If you’re just starting out as a market gardener, selling your produce at a farmer’s market should be high on your list of viable market streams.
I know for us, as first-year market gardeners, our number one market stream is going to be selling at our local farmer’s market.
We think it’s important to build a customer base (duh!) and what better place to do that than the farmer’s market?
Farmer’s markets are the easiest and fastest place to start selling your produce.
We plan on having a CSA next year, so meeting people who are interested in subscribing to our CSA will most likely be attending the farmer’s market.
It’s a great place to educate customers about CSA programs and other goings-on around your market garden.
As well, it’s a great place to meet local chefs and potentially open another revenue stream.
Furthermore, you get to witness firsthand customers enjoying the fruits of your labour. These are the people who truly believe in what you are doing and want to support your efforts.
They will also most likely be interested in you as a farmer and want to hear your story. This is how you become your own brand.
Your story is what makes you unique and is part of the reason people go to the farmer’s market in the first place.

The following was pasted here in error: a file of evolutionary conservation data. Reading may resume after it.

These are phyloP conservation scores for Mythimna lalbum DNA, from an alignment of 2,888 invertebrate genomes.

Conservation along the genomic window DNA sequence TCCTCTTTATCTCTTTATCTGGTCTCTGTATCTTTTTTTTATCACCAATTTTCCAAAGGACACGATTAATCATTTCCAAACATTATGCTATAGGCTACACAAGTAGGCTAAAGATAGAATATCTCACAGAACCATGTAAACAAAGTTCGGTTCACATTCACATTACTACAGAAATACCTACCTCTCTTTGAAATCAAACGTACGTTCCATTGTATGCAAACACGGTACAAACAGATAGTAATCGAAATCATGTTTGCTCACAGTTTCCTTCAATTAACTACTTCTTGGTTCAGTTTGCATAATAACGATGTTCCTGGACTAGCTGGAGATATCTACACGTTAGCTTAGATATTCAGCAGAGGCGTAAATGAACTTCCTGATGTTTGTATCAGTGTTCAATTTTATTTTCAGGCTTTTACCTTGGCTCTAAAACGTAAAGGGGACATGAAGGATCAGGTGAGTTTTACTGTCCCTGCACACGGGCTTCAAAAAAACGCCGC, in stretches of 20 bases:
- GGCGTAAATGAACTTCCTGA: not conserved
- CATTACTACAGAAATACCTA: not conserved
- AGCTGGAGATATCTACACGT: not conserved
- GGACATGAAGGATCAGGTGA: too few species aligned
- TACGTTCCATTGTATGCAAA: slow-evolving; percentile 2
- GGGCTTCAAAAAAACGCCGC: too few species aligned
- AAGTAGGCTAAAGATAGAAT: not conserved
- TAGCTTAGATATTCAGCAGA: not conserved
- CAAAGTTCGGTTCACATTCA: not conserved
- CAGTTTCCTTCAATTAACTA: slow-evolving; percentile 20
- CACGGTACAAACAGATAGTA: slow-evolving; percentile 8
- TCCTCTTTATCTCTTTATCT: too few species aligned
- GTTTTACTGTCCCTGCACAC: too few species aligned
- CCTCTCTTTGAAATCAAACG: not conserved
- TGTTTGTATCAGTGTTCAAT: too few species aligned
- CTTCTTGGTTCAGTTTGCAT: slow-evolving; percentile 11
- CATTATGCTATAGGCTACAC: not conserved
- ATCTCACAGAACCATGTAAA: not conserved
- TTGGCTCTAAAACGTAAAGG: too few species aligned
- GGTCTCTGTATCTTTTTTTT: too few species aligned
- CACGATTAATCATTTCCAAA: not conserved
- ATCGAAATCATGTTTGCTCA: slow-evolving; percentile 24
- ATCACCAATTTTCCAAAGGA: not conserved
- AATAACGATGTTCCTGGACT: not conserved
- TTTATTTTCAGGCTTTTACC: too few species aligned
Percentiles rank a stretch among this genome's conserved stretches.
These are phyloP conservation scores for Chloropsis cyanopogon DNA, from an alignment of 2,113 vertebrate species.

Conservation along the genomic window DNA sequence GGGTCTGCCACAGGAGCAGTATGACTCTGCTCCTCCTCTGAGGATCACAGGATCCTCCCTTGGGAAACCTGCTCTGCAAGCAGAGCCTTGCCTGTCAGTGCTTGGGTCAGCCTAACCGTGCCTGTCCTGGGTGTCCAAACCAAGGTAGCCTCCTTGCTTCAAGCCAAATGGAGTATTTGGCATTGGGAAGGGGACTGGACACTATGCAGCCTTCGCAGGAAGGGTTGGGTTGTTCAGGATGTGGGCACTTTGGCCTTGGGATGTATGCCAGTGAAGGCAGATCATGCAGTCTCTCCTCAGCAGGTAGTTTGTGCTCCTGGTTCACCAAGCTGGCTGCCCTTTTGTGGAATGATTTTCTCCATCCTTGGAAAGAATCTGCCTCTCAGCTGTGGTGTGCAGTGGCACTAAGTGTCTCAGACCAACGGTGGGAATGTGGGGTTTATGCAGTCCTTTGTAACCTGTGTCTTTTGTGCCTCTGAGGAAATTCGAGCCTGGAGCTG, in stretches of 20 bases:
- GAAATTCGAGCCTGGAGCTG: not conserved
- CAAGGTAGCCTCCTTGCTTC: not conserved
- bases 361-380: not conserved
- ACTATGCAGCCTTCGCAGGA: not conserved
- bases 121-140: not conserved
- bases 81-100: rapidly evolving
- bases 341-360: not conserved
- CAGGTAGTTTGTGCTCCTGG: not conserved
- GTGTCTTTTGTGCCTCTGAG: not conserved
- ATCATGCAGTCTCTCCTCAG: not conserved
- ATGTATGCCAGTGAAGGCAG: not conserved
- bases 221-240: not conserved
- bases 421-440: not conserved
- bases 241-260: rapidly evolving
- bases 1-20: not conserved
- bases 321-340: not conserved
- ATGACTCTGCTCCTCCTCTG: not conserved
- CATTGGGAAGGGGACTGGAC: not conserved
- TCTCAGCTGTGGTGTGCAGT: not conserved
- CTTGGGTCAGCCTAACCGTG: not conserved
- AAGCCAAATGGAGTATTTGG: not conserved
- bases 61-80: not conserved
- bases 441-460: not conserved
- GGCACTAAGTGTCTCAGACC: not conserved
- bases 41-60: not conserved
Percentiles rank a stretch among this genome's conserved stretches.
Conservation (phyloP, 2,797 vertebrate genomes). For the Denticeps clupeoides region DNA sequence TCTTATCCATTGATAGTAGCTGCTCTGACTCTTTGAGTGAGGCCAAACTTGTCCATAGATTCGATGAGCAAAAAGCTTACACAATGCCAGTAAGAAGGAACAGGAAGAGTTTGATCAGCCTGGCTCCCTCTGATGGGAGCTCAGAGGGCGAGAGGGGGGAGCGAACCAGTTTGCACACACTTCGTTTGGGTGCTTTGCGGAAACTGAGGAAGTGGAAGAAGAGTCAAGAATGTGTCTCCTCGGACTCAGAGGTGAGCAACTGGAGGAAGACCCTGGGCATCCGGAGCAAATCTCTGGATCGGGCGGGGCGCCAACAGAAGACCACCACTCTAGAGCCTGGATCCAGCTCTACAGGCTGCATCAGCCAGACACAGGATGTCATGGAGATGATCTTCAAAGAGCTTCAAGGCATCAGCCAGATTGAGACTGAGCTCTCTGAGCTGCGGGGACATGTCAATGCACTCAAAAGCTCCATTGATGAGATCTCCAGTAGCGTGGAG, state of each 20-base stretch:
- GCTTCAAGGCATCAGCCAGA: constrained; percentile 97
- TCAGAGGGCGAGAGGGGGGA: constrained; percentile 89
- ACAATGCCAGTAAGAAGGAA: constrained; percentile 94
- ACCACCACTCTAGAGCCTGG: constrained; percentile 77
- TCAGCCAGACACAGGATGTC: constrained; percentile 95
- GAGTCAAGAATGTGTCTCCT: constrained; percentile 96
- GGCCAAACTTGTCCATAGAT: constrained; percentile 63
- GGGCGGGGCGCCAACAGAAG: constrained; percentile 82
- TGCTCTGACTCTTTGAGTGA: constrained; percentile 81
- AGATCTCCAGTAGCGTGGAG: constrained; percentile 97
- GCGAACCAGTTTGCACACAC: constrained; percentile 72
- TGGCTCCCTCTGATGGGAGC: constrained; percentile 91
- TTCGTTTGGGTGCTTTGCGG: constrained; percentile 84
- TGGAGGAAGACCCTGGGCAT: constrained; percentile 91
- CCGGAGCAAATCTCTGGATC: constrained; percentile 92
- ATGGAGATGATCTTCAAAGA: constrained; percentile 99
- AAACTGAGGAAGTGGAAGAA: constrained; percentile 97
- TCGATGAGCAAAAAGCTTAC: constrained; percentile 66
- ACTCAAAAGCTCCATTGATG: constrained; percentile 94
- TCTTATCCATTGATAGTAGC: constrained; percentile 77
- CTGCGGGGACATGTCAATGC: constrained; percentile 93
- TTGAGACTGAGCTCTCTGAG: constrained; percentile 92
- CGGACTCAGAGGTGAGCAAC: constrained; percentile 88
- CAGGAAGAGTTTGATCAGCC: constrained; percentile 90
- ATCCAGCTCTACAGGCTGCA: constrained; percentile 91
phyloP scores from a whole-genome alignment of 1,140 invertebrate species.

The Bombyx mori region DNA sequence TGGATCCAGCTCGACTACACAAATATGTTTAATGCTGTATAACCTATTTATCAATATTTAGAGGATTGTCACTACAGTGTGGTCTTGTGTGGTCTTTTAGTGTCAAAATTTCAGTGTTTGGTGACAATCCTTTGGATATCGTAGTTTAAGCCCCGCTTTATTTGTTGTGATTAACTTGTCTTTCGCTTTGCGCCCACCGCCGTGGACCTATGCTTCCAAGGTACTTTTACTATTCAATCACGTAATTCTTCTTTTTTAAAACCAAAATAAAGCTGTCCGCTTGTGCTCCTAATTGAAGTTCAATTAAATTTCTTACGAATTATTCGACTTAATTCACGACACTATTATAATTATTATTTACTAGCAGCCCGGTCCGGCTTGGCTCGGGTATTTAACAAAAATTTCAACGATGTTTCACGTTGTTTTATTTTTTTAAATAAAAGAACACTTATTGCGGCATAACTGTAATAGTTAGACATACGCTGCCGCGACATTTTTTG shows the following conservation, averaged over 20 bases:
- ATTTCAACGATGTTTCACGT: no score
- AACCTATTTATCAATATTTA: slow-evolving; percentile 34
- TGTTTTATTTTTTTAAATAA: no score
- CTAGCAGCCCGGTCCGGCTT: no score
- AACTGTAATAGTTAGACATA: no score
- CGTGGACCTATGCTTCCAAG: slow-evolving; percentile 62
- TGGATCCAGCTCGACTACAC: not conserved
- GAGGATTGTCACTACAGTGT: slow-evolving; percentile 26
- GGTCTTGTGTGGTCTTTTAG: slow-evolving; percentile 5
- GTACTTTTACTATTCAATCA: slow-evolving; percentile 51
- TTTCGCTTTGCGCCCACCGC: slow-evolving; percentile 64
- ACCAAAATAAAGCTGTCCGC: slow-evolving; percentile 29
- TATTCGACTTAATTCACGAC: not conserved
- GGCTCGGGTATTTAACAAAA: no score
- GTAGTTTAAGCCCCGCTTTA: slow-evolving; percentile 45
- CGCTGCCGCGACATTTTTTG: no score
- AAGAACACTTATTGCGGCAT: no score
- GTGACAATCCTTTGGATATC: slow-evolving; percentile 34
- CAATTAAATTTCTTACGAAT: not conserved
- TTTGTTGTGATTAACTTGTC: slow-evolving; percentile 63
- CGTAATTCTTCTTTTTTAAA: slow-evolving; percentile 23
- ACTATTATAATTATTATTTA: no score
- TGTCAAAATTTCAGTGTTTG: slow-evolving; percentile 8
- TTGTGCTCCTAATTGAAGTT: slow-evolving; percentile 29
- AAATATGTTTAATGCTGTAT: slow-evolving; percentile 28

Remember, you’re not only selling veggies, you’re selling an experience.
When people buy produce from you, they should get your undivided attention.
Smile, and answer any questions they throw your way.
You don’t get that kind of treatment at the grocery store, so value your customers, and they will reward your time and effort with a purchase, and quite possibly, repeat business.
Since I don’t yet have any farmer’s market selling experience, we will learn from the man himself, Curtis Stone from The Urban Farmer for the following sections.
What To Sell At The Market And How To Sell It
For the most part, Curtis pre-bags or bunches everything before it’s brought to the market as opposed to weighing it out at the market.
- Keep things simple with regards to pricing.
- Round everything off to the dollar ($2, $3, $4, etc.)
- Avoid numbers like $2.50, $2.75, etc.
Following these principles will make transaction times a lot faster, which is better for you and the customer.
Generally speaking, it’s better to have larger units at a higher price than to have smaller units at a lower price.
Curtis prices his items at $3 each or two for $5. This is for all bunches of radishes, kale, chard, as well as bags of greens, pints of cherry tomatoes, and bags of microgreens.
However, this system does not work for everything. For example, small bunches of herbs, large heirloom tomatoes, or larger bags of items like carrots or spinach.
To make things simple at his booth, he places all the items that are priced $3 each or two for $5 in one area, and everything that is separately priced somewhere else.
It’s all about making it simple to clearly see where things are.
Price things depending on your production. For example, if you have a ton of greens one week, create a $5 bag that weighs more than your $3 bag to encourage volume purchases.
Tips For Selling At The Market
Selling your veggies is the name of the game, so let’s figure it out together!